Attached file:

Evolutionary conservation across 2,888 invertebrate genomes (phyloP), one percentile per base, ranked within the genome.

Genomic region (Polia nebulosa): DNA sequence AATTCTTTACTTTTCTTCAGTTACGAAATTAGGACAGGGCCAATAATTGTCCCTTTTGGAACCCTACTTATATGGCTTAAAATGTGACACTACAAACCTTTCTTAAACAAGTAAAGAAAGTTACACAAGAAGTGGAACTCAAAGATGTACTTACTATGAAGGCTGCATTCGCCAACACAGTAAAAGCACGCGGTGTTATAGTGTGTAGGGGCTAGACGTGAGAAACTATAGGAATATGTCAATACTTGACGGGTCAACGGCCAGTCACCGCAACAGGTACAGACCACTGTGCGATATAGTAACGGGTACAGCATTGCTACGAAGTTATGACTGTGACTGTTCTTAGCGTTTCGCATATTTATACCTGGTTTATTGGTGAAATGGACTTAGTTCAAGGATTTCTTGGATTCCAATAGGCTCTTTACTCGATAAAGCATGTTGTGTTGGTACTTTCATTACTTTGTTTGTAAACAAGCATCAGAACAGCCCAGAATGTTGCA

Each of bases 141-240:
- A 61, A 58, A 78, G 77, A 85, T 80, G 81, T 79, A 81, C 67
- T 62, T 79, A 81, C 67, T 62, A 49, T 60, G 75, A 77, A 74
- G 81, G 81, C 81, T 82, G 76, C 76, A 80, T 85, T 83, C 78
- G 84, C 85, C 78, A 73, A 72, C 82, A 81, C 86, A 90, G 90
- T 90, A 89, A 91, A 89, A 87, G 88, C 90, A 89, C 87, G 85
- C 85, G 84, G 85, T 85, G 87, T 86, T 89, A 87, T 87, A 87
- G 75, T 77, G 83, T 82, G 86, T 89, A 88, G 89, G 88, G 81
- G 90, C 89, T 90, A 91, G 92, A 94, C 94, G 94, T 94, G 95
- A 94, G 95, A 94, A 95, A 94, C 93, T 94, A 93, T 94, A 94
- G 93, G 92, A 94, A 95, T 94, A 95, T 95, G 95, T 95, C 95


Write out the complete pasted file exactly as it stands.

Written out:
Evolutionary conservation across 2,888 invertebrate genomes (phyloP), one percentile per base, ranked within the genome.

Genomic region (Polia nebulosa): DNA sequence AATTCTTTACTTTTCTTCAGTTACGAAATTAGGACAGGGCCAATAATTGTCCCTTTTGGAACCCTACTTATATGGCTTAAAATGTGACACTACAAACCTTTCTTAAACAAGTAAAGAAAGTTACACAAGAAGTGGAACTCAAAGATGTACTTACTATGAAGGCTGCATTCGCCAACACAGTAAAAGCACGCGGTGTTATAGTGTGTAGGGGCTAGACGTGAGAAACTATAGGAATATGTCAATACTTGACGGGTCAACGGCCAGTCACCGCAACAGGTACAGACCACTGTGCGATATAGTAACGGGTACAGCATTGCTACGAAGTTATGACTGTGACTGTTCTTAGCGTTTCGCATATTTATACCTGGTTTATTGGTGAAATGGACTTAGTTCAAGGATTTCTTGGATTCCAATAGGCTCTTTACTCGATAAAGCATGTTGTGTTGGTACTTTCATTACTTTGTTTGTAAACAAGCATCAGAACAGCCCAGAATGTTGCA

Each of bases 141-240:
- A 61, A 58, A 78, G 77, A 85, T 80, G 81, T 79, A 81, C 67
- T 62, T 79, A 81, C 67, T 62, A 49, T 60, G 75, A 77, A 74
- G 81, G 81, C 81, T 82, G 76, C 76, A 80, T 85, T 83, C 78
- G 84, C 85, C 78, A 73, A 72, C 82, A 81, C 86, A 90, G 90
- T 90, A 89, A 91, A 89, A 87, G 88, C 90, A 89, C 87, G 85
- C 85, G 84, G 85, T 85, G 87, T 86, T 89, A 87, T 87, A 87
- G 75, T 77, G 83, T 82, G 86, T 89, A 88, G 89, G 88, G 81
- G 90, C 89, T 90, A 91, G 92, A 94, C 94, G 94, T 94, G 95
- A 94, G 95, A 94, A 95, A 94, C 93, T 94, A 93, T 94, A 94
- G 93, G 92, A 94, A 95, T 94, A 95, T 95, G 95, T 95, C 95